The dozens of guests gathered in Marian Kumar’s generously-sized kitchen strain to see the woman in traditional dress sitting on a low stool. A tray with handleless ceramic coffee cups and a portable, single-burner charcoal stove are in front of her. The simple set-up is at odds with the elegant surroundings – gleaming granite countertops and high-end appliances.
Anyalem Barayes is conducting a traditional Eritrean coffee service. She begins by burning incense to ward off evil spirits. Then she roasts coffee beans in a small pan on the charcoal stove.
When that is done, Barayes pushes to her feet and walks around the room with the beans so her audience can inhale their rich scent. Afterwards, she grinds them and proceeds to make the coffee everyone is waiting to taste.
Barayes’ niece, Abeba Telahun, stands nearby, explaining each step to the rapt audience.
“It’s always a pride when you share your culture,” Telahun says afterwards. “It’s always nice when you are sharing your culture and people are aware of it. It’s a great pleasure to share it with the group.”
The group sharing this experience is called THIS for Diplomats - once known as The Hospitality and Information Service. The nonprofit volunteer organization helps families of foreign diplomats adapt to life in the United States.
Today’s gathering includes women from across the globe, including Iraq, Pakistan and Kurdistan. Their convivial chatter fills the air as they sample the wide variety of food laid out in the dining room. Watching them, it’s difficult to believe their presence in this Oakton, Virginia home outside of Washington, D.C., can be traced back to a single tragic event which occurred a half century ago.
Sense of isolation
A little more than 50 years ago, a young African woman with two small children jumped to her death from her high-rise New York apartment. The wife of a UN diplomat who was unfamiliar with modern urban life, she’d become increasingly isolated while her husband worked long hours.
The tragedy prompted the UN to reach out to new diplomats and their families by establishing The New York City Commission for the United Nations and the Consular Corps. Then-U.S. Secretary of State Dean Rusk asked that a similar effort be made to help foreign diplomats in the nation’s capital. The result was The Hospitality and Information Service for Diplomatic Residents and Their Families (THIS).
As the group celebrates its 50th anniversary, THIS’ current president Joan Keston says many of the needs of diplomatic families remain the same.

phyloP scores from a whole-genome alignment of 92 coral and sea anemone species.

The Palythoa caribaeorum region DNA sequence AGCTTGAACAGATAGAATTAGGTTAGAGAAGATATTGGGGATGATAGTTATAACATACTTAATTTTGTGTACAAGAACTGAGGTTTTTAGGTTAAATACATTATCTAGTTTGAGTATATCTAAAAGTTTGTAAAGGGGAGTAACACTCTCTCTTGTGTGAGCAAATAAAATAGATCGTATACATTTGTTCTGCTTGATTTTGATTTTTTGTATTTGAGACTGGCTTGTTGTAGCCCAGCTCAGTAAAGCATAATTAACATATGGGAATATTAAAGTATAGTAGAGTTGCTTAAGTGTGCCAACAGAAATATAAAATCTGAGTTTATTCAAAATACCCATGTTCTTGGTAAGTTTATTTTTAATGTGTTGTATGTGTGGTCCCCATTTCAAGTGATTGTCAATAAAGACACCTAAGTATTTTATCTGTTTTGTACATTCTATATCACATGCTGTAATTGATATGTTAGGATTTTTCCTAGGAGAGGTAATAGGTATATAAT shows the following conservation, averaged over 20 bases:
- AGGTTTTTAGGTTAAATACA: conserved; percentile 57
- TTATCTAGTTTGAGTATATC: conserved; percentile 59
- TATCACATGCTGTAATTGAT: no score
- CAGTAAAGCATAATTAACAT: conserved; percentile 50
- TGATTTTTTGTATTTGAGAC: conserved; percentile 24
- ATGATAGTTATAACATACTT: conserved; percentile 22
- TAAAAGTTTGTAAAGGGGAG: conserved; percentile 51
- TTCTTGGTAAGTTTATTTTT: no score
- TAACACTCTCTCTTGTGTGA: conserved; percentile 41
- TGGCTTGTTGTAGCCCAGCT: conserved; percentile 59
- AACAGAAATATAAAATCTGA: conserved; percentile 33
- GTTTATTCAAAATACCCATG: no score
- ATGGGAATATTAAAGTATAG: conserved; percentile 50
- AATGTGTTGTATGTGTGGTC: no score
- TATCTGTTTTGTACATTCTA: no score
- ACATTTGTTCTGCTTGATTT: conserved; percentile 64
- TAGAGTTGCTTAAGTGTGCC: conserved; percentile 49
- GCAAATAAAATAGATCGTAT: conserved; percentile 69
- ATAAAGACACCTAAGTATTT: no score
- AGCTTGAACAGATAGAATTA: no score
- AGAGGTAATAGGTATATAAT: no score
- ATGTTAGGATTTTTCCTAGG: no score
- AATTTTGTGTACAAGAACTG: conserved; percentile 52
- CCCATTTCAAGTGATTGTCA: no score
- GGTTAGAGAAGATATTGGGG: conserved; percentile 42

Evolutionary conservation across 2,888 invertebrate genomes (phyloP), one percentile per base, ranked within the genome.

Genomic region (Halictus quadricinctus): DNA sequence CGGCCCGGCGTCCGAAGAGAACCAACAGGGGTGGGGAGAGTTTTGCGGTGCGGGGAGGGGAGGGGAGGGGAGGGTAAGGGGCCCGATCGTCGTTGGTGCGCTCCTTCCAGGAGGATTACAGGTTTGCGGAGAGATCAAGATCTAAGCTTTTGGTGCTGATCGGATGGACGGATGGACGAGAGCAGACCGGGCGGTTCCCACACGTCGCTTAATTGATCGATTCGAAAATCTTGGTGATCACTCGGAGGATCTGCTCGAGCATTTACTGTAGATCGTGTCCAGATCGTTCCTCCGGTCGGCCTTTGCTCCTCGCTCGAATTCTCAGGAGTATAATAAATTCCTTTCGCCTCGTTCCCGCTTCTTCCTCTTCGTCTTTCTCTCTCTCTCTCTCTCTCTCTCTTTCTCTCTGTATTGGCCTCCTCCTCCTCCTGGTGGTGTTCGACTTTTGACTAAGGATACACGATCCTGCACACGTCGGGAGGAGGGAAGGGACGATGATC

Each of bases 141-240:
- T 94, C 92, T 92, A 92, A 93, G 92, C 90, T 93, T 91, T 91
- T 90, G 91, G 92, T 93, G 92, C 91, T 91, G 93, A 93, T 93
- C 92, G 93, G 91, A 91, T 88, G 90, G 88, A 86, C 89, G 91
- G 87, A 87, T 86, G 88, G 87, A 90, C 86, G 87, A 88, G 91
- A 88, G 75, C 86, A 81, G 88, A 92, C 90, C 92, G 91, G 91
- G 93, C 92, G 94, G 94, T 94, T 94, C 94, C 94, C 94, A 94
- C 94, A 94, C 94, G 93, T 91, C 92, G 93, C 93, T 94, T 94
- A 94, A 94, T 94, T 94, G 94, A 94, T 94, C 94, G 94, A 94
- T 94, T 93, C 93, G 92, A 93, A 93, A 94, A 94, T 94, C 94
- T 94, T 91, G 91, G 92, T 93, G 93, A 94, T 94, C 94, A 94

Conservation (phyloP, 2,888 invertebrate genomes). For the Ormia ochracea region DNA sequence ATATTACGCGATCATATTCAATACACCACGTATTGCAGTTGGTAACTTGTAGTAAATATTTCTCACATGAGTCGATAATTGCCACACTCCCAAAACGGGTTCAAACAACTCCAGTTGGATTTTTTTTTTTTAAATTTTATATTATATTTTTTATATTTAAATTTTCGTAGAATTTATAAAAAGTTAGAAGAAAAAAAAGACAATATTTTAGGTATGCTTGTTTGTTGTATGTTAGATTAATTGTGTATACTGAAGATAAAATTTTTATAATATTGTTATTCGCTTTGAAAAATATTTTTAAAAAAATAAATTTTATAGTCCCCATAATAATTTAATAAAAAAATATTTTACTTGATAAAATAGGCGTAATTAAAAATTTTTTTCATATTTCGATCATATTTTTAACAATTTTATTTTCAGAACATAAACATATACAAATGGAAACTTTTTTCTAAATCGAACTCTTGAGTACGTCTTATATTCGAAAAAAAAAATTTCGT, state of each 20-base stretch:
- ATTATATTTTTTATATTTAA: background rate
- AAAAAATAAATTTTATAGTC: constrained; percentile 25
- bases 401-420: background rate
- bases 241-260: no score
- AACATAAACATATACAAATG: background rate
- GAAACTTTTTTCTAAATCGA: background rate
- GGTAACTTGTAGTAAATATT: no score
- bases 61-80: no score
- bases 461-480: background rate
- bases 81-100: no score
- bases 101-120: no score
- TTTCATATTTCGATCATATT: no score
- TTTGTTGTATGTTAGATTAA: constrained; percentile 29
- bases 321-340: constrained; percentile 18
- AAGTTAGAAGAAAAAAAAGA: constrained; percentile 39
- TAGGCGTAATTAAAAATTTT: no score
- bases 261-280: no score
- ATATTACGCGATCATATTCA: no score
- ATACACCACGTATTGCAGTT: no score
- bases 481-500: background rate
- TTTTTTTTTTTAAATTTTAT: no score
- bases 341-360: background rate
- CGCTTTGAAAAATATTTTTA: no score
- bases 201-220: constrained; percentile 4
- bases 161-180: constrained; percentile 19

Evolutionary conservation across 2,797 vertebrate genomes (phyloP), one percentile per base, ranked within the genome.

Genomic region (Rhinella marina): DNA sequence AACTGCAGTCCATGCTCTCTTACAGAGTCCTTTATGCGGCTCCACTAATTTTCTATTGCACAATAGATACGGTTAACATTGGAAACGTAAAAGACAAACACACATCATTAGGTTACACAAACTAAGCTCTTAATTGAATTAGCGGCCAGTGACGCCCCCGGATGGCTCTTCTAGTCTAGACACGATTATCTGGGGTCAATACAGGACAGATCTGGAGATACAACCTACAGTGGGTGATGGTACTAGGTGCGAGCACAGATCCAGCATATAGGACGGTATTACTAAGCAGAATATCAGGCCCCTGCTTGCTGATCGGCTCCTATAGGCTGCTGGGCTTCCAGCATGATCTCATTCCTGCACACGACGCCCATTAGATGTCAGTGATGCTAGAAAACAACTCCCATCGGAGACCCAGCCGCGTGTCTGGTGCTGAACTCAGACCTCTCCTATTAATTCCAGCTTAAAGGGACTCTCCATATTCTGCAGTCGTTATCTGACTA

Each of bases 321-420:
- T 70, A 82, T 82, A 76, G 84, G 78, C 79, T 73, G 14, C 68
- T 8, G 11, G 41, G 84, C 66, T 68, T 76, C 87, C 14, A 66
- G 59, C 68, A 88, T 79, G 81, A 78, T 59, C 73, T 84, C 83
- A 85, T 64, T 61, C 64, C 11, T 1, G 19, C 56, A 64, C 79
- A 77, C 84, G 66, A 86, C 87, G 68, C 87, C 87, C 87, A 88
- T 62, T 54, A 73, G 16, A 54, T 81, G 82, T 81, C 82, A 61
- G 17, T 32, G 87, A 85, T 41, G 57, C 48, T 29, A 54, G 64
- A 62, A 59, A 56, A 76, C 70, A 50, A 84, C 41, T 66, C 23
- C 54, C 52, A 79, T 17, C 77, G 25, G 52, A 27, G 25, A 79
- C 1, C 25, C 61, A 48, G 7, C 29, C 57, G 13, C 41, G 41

“They’re very lonely,” explains Keston. “What we give them is one-on-one human contact, someone they can talk to, someone they can relate to. It gives them a sense of community. We have meetings in people’s homes so they can see an American home.”
That casual sense of hospitality makes an impression on Azy Abdullah, a young mother from Brunei who brought her four-year-old son to the coffee gathering. It surprises her that Americans invite guests into their kitchens – something that never happens in Brunei.
“Americans are really open and open-minded as well,” she says. Abdullah, a professional working woman in her own country, is a stay-at-home mother while living in the United States.
THIS offers a variety of services to women like Abdullah, including coffees such as this one and conversation groups which allow the visitors to practice their English. THIS volunteers also provide rides for women who don’t have any other way of getting to the events.
Additionally, diplomatic families receive help for everyday needs, like where to find a doctor or what cuts of meat are available at American grocery stores. Excursions to historic U.S. sites or other places of interest are also organized.
Nagaza Shadevr of Uzbekistan has been in the U.S. for one year and looks forward to THIS gatherings.
“I want to learn the language and speak in English. The coffees are helping me to speak in English,” says Shadevr in halting English. “They are learning our culture and we are learning their culture and it is so interesting.”
That shared understanding is a significant part of THIS' mission, which strives to promote international goodwill.
“People relate to each other on a one-to-one basis and it destroys any myth of the ugly American,” says THIS president Keston. “Americans are very warm-hearted and caring and the diplomats see that.”
Tasawar Rangha, whose husband is a trade minister at the Pakistani embassy in Washington, also appreciates the opportunity to shatter negative stereotypes about her country.
“It’s a good thing to do it because we get to integrate with these people. They know more about us and we know more about them,” says Rangha. “I think they have a better picture of us."
Carolyn Peacher, chairperson of the THIS Arlington International Coffee group, says the interactions lead to significant personal revelations. “I think we understand that we are not as far apart as our governments. Primarily we’re there to find out what we have in common, not how we’re different.”
By practicing this citizen diplomacy, THIS members strive to embody the group’s guiding principle - that average Americans, in their natural state, are the best ambassadors a country can have.